á jour 2012.02.07
Like in the other Nordic countries psychoanalysis has been a very active and all-reaching scientific discipline in the Finnish Society. Slowly, during the last two decades, the interest towards the psychoanalytic knowledge has been reduced. But we still get very good applicants and accept only c. 60 % of them. The candidates are very good; during last years, a new course has begun about every one and a half or two years. Each course comprises about 10 candidates. In the Society we have at the moment c. 220 members and 25 candidates. All candidates but one had a former psychodynamic psychotherapeutic training.
Psychoanalysts have been and still are very active in teaching and training psychodynamic psychotherapists and keeping positions among these associations. This is why psychoanalytic training has in a way become a post-psychotherapeutic profession. This of course has good and problematic features.
At the universities, among the psychiatric and psychology professors, many of them used to be psychoanalysts, at the moment there are c. 8 persons, who have that kind of a position at the university, and some of them are emeritus professors. We have established four years ago a university consortium consisting of these persons and of some others. This consortium aims to encourage people to start and keep on in research and writing academic papers.
In Finland we have a wide research going on, financed by National Insurance pension, The Helsinki Psychotherapy Study, which researches four different kinds of psychotherapies, one of them is psychoanalysis. The outcome results are only partly published yet. There are also some other academic research going on in the field of psychoanalysis.
In the Media, there are often all kinds of popular or half-scientific articles about psychotherapies and psychoanalysis, psychoanalysts are very wished-for interviewees in all kinds of matters, but at the moment less and less full scientific psychoanalytical writings or papers. Psychoanalysts have been interviewed in the television 5 – 7 times during last 5 years, and have published c. 4 “popular” books.
As a medical treatment, psychoanalysis has lost it’s position, partly because in the society, there is a kind of postmodern atmosphere and the intensive, long-lasting psychic treatments are not very popular, partly because the insurance system do not finance any more intensive treatments, but only twice a week psychotherapies for two or three years. The private insurances have accepted the same policy. Also our biggest financier for child psychoanalysis, The Children’s Hospital, prefers at the moment less intensive and shorter treatments.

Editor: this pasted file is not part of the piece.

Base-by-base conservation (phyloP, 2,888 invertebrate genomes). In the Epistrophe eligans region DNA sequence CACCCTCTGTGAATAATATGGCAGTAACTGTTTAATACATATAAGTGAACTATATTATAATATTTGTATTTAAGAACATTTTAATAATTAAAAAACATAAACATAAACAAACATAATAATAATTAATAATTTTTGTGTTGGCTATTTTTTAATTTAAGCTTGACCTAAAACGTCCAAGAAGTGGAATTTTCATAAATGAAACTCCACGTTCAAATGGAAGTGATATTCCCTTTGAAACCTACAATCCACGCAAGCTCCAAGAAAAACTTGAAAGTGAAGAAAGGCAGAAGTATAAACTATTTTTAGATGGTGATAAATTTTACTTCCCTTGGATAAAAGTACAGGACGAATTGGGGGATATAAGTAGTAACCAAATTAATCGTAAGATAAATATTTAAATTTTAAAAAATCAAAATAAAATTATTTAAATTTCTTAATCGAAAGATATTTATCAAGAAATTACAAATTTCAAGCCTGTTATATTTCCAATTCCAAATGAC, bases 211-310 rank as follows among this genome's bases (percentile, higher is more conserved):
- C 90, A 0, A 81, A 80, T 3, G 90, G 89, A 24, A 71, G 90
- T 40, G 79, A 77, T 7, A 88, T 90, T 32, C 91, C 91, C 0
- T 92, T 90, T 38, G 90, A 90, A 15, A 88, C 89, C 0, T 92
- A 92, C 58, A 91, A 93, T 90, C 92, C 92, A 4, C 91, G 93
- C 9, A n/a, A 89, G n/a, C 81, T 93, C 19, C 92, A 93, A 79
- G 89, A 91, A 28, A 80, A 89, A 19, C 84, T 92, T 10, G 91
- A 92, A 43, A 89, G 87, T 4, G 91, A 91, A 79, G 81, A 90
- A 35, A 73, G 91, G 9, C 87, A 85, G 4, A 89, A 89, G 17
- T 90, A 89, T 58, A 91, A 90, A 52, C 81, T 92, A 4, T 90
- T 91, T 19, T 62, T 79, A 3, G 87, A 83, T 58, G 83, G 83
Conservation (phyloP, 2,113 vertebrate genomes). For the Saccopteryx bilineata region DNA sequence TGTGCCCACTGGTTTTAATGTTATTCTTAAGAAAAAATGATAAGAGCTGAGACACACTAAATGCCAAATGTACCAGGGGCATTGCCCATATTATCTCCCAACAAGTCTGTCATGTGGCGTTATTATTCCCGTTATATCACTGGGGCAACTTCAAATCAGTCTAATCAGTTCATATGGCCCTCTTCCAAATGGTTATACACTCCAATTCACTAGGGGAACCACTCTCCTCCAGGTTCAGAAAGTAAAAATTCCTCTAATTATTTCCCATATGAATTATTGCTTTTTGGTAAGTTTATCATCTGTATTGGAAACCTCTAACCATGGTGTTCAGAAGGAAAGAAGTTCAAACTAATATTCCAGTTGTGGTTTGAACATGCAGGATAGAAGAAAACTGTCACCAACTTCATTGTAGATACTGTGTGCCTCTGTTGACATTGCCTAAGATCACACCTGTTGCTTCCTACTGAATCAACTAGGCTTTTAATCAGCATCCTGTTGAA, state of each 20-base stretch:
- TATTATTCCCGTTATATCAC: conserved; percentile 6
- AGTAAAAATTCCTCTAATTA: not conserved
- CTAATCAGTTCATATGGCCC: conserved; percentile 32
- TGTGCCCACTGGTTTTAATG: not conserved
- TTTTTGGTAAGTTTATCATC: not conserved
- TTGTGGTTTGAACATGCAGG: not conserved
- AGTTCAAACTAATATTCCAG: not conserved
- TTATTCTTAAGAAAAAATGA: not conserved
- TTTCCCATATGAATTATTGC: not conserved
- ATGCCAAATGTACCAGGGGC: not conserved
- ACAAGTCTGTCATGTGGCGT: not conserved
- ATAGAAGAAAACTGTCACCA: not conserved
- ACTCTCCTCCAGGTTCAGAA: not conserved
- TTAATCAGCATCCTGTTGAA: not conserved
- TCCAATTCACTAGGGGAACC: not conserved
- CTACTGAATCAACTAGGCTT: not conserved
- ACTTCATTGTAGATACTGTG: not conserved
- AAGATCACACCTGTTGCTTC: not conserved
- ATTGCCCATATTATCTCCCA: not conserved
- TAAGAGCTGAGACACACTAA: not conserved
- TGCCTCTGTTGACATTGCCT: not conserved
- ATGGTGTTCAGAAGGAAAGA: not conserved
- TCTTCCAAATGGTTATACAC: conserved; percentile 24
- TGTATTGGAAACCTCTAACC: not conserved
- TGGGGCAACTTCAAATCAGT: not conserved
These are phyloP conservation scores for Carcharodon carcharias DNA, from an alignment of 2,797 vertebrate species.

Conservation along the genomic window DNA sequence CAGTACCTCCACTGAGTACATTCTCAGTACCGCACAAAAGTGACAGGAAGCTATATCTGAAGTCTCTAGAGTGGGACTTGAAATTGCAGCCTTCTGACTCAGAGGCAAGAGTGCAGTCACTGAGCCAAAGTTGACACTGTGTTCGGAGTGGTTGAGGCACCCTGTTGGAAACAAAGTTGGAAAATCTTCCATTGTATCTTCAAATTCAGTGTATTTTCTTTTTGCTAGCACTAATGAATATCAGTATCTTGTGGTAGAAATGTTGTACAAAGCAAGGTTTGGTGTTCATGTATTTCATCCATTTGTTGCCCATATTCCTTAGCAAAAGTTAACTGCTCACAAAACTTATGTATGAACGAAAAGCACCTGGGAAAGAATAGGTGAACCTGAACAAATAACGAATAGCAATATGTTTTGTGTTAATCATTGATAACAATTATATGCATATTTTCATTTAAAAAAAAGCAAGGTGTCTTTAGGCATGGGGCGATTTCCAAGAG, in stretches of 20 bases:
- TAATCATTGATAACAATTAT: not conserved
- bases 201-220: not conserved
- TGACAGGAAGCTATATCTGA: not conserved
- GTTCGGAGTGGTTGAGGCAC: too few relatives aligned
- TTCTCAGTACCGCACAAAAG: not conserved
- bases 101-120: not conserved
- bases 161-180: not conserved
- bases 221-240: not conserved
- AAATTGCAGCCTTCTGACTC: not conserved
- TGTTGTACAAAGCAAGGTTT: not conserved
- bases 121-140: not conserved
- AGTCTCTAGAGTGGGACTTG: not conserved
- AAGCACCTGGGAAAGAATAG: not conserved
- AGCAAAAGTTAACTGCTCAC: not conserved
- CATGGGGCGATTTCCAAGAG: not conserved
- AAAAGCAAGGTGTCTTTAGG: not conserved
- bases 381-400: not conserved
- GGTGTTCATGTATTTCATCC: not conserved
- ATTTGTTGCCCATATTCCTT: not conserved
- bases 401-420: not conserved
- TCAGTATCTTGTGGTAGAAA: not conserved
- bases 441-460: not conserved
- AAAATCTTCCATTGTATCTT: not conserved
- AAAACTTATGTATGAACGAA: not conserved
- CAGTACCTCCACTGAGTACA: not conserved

In the Finnish Society we have a Group for outreach and public relations. This group aims in keeping relations to media and public. For years we had public meetings, “Studia Psychoanalytica”, 4 – 8 times a year, where our members gave a talk or a presentation and there were discussions from the floor. Earlier times, in those meetings were ca. 200 people, later ca. 50, even less. Public discussions have also recently been organized, but they have now been on an inter-disciplinary basis.
In some universities our members have some teaching, for example at the Helsinki university, at the Psychology Department, part of the programme in the psychotherapy field is given by a psychoanalyst. But it is clear that our connections with the academic world has decreased and we hope that our new consortium can help here.
There has been discussion in the Training Committee about starting some kind of introduction lectures or introductory courses for those people who are interested in psychoanalysis, but nothing has been done yet. As I wrote earlier, we have not had until now any difficulties in getting new applicants and candidates. In our Society, the applicants have to be medical doctors or psychologists, only exceptionally we take in other applicants. This is mostly because of the regulations concerning the health care professions.
Inside the society
Our society is quite big, also quite active society. Because at the moment about 40% of our members are living outside Helsinki, in our scientific meeting there are less participants in relation to our amount of members. But when we have our own Congress every second year, about 70 % of the members attend. We have members in Helsinki, Tampere, Turku, Jyväskylä, Kuopio, Oulu and in some other smaller cities. These members are very active in the psychotherapeutic associations in these cities. It is difficult to say how many of our members are fully privately practicing, how many also hold positions in the public health care system, we have the impression that almost all of them have some private practice. There are c. 25 child psychoanalyst + 10 childpsychoanalytic candidates.